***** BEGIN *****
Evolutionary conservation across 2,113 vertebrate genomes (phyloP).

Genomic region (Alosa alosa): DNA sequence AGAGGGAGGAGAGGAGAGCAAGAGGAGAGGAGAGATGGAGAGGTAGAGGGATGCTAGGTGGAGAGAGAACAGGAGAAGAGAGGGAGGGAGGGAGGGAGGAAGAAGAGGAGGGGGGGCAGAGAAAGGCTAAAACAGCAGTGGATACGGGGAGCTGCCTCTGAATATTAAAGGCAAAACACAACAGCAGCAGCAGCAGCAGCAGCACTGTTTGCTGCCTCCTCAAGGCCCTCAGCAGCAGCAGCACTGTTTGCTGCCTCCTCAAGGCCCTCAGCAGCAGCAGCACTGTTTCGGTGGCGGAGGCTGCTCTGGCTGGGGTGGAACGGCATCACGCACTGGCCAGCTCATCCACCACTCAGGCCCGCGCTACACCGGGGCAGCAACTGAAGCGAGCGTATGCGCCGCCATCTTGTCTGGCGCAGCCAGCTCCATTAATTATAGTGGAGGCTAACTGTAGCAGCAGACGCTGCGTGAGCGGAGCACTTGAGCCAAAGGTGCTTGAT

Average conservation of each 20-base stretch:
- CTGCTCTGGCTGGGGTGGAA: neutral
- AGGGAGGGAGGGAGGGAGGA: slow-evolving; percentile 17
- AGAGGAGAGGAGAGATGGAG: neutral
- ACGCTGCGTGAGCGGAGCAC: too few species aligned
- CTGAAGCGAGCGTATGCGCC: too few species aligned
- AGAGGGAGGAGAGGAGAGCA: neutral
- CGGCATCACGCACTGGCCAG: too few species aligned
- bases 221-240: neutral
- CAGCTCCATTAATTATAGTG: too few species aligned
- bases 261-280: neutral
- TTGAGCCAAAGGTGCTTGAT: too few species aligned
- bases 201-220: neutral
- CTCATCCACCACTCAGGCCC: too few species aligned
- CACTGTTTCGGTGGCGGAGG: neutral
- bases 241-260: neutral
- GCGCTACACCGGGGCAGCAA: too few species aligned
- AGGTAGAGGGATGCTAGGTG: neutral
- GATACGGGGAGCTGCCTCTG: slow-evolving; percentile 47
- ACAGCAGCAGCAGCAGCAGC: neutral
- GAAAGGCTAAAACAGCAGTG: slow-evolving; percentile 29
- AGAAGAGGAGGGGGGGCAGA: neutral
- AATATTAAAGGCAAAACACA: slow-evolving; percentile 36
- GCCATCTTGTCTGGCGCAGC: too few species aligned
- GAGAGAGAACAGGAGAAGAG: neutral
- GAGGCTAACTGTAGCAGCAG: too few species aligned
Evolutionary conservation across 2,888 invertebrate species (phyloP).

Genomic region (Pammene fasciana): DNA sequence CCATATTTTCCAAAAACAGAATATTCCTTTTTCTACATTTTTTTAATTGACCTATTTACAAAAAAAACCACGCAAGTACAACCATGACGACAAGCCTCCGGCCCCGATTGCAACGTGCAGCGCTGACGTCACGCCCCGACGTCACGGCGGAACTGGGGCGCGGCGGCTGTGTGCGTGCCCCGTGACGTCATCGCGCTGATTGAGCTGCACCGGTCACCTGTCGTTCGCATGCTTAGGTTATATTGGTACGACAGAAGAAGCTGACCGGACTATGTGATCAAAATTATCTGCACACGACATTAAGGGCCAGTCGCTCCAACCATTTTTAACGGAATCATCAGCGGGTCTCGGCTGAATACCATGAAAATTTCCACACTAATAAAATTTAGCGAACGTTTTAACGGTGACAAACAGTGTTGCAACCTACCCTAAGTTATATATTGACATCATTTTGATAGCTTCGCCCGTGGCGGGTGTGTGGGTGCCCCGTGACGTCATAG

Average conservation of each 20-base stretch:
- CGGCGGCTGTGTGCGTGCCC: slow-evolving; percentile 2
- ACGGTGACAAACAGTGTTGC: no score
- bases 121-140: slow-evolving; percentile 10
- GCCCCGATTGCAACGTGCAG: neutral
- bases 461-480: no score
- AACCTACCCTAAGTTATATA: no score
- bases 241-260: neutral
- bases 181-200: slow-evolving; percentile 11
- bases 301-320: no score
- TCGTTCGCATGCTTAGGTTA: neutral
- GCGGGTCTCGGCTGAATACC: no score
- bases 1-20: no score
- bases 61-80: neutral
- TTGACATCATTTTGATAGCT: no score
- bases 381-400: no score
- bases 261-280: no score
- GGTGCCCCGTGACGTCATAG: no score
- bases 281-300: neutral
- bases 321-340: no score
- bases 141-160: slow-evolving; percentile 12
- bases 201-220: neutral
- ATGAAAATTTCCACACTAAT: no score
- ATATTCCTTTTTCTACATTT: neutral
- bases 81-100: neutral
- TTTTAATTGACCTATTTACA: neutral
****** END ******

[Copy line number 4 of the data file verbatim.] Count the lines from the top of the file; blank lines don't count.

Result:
- CTGCTCTGGCTGGGGTGGAA: neutral